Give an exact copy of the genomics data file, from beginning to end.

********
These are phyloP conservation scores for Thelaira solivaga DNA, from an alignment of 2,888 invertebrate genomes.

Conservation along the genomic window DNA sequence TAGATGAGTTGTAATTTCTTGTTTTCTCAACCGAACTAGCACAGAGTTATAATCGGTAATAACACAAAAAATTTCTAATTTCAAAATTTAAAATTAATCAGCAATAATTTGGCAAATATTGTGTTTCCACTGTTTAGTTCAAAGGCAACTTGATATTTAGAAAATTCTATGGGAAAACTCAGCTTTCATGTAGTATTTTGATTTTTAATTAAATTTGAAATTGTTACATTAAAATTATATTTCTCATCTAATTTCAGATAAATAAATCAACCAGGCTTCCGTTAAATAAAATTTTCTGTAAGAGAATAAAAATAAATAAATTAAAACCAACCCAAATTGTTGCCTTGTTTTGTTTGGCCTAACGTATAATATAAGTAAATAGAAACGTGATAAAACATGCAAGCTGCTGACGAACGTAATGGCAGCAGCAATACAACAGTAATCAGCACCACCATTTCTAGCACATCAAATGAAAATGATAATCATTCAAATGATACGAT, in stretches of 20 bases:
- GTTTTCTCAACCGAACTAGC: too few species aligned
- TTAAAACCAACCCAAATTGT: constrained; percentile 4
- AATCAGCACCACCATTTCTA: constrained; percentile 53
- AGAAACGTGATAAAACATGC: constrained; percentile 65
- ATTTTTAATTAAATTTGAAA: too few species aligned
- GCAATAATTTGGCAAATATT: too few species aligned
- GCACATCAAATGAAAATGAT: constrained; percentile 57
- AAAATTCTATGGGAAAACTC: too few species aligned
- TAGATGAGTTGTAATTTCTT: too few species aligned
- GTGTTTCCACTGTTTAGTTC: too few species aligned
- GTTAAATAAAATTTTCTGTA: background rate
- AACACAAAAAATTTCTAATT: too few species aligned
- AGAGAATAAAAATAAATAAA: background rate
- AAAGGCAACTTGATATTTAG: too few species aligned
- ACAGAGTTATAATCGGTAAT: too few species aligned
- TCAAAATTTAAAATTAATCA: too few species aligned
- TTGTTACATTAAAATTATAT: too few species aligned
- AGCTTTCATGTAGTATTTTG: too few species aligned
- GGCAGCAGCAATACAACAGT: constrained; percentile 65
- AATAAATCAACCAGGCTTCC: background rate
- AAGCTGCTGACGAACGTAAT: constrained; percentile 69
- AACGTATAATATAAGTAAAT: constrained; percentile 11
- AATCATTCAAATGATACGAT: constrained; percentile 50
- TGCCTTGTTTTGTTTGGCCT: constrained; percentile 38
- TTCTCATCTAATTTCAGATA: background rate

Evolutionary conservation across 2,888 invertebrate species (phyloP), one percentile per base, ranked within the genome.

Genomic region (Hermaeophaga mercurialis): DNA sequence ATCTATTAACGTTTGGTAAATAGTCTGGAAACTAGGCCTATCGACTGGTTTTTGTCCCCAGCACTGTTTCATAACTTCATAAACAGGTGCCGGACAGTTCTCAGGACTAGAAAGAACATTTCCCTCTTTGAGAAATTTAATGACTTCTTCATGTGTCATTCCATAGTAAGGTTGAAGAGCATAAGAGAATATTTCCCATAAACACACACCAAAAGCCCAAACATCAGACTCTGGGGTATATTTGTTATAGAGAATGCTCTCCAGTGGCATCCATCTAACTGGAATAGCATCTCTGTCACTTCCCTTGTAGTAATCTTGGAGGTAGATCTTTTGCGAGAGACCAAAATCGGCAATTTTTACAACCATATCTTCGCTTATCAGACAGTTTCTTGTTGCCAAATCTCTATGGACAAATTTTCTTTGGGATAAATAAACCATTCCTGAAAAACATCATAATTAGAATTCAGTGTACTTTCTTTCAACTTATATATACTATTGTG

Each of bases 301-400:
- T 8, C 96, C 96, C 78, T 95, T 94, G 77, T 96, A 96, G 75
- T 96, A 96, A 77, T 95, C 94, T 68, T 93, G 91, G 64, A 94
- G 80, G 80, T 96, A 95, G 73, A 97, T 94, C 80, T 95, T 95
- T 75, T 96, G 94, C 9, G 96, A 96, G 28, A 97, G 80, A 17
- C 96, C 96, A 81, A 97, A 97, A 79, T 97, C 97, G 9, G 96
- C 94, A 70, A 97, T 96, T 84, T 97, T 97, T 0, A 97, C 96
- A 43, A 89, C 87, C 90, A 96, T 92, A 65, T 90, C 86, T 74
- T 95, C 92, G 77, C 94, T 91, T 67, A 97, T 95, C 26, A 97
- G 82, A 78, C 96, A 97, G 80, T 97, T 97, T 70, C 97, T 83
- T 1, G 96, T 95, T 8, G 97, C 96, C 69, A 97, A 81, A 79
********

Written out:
These are phyloP conservation scores for Thelaira solivaga DNA, from an alignment of 2,888 invertebrate genomes.

Conservation along the genomic window DNA sequence TAGATGAGTTGTAATTTCTTGTTTTCTCAACCGAACTAGCACAGAGTTATAATCGGTAATAACACAAAAAATTTCTAATTTCAAAATTTAAAATTAATCAGCAATAATTTGGCAAATATTGTGTTTCCACTGTTTAGTTCAAAGGCAACTTGATATTTAGAAAATTCTATGGGAAAACTCAGCTTTCATGTAGTATTTTGATTTTTAATTAAATTTGAAATTGTTACATTAAAATTATATTTCTCATCTAATTTCAGATAAATAAATCAACCAGGCTTCCGTTAAATAAAATTTTCTGTAAGAGAATAAAAATAAATAAATTAAAACCAACCCAAATTGTTGCCTTGTTTTGTTTGGCCTAACGTATAATATAAGTAAATAGAAACGTGATAAAACATGCAAGCTGCTGACGAACGTAATGGCAGCAGCAATACAACAGTAATCAGCACCACCATTTCTAGCACATCAAATGAAAATGATAATCATTCAAATGATACGAT, in stretches of 20 bases:
- GTTTTCTCAACCGAACTAGC: too few species aligned
- TTAAAACCAACCCAAATTGT: constrained; percentile 4
- AATCAGCACCACCATTTCTA: constrained; percentile 53
- AGAAACGTGATAAAACATGC: constrained; percentile 65
- ATTTTTAATTAAATTTGAAA: too few species aligned
- GCAATAATTTGGCAAATATT: too few species aligned
- GCACATCAAATGAAAATGAT: constrained; percentile 57
- AAAATTCTATGGGAAAACTC: too few species aligned
- TAGATGAGTTGTAATTTCTT: too few species aligned
- GTGTTTCCACTGTTTAGTTC: too few species aligned
- GTTAAATAAAATTTTCTGTA: background rate
- AACACAAAAAATTTCTAATT: too few species aligned
- AGAGAATAAAAATAAATAAA: background rate
- AAAGGCAACTTGATATTTAG: too few species aligned
- ACAGAGTTATAATCGGTAAT: too few species aligned
- TCAAAATTTAAAATTAATCA: too few species aligned
- TTGTTACATTAAAATTATAT: too few species aligned
- AGCTTTCATGTAGTATTTTG: too few species aligned
- GGCAGCAGCAATACAACAGT: constrained; percentile 65
- AATAAATCAACCAGGCTTCC: background rate
- AAGCTGCTGACGAACGTAAT: constrained; percentile 69
- AACGTATAATATAAGTAAAT: constrained; percentile 11
- AATCATTCAAATGATACGAT: constrained; percentile 50
- TGCCTTGTTTTGTTTGGCCT: constrained; percentile 38
- TTCTCATCTAATTTCAGATA: background rate

Evolutionary conservation across 2,888 invertebrate species (phyloP), one percentile per base, ranked within the genome.

Genomic region (Hermaeophaga mercurialis): DNA sequence ATCTATTAACGTTTGGTAAATAGTCTGGAAACTAGGCCTATCGACTGGTTTTTGTCCCCAGCACTGTTTCATAACTTCATAAACAGGTGCCGGACAGTTCTCAGGACTAGAAAGAACATTTCCCTCTTTGAGAAATTTAATGACTTCTTCATGTGTCATTCCATAGTAAGGTTGAAGAGCATAAGAGAATATTTCCCATAAACACACACCAAAAGCCCAAACATCAGACTCTGGGGTATATTTGTTATAGAGAATGCTCTCCAGTGGCATCCATCTAACTGGAATAGCATCTCTGTCACTTCCCTTGTAGTAATCTTGGAGGTAGATCTTTTGCGAGAGACCAAAATCGGCAATTTTTACAACCATATCTTCGCTTATCAGACAGTTTCTTGTTGCCAAATCTCTATGGACAAATTTTCTTTGGGATAAATAAACCATTCCTGAAAAACATCATAATTAGAATTCAGTGTACTTTCTTTCAACTTATATATACTATTGTG

Each of bases 301-400:
- T 8, C 96, C 96, C 78, T 95, T 94, G 77, T 96, A 96, G 75
- T 96, A 96, A 77, T 95, C 94, T 68, T 93, G 91, G 64, A 94
- G 80, G 80, T 96, A 95, G 73, A 97, T 94, C 80, T 95, T 95
- T 75, T 96, G 94, C 9, G 96, A 96, G 28, A 97, G 80, A 17
- C 96, C 96, A 81, A 97, A 97, A 79, T 97, C 97, G 9, G 96
- C 94, A 70, A 97, T 96, T 84, T 97, T 97, T 0, A 97, C 96
- A 43, A 89, C 87, C 90, A 96, T 92, A 65, T 90, C 86, T 74
- T 95, C 92, G 77, C 94, T 91, T 67, A 97, T 95, C 26, A 97
- G 82, A 78, C 96, A 97, G 80, T 97, T 97, T 70, C 97, T 83
- T 1, G 96, T 95, T 8, G 97, C 96, C 69, A 97, A 81, A 79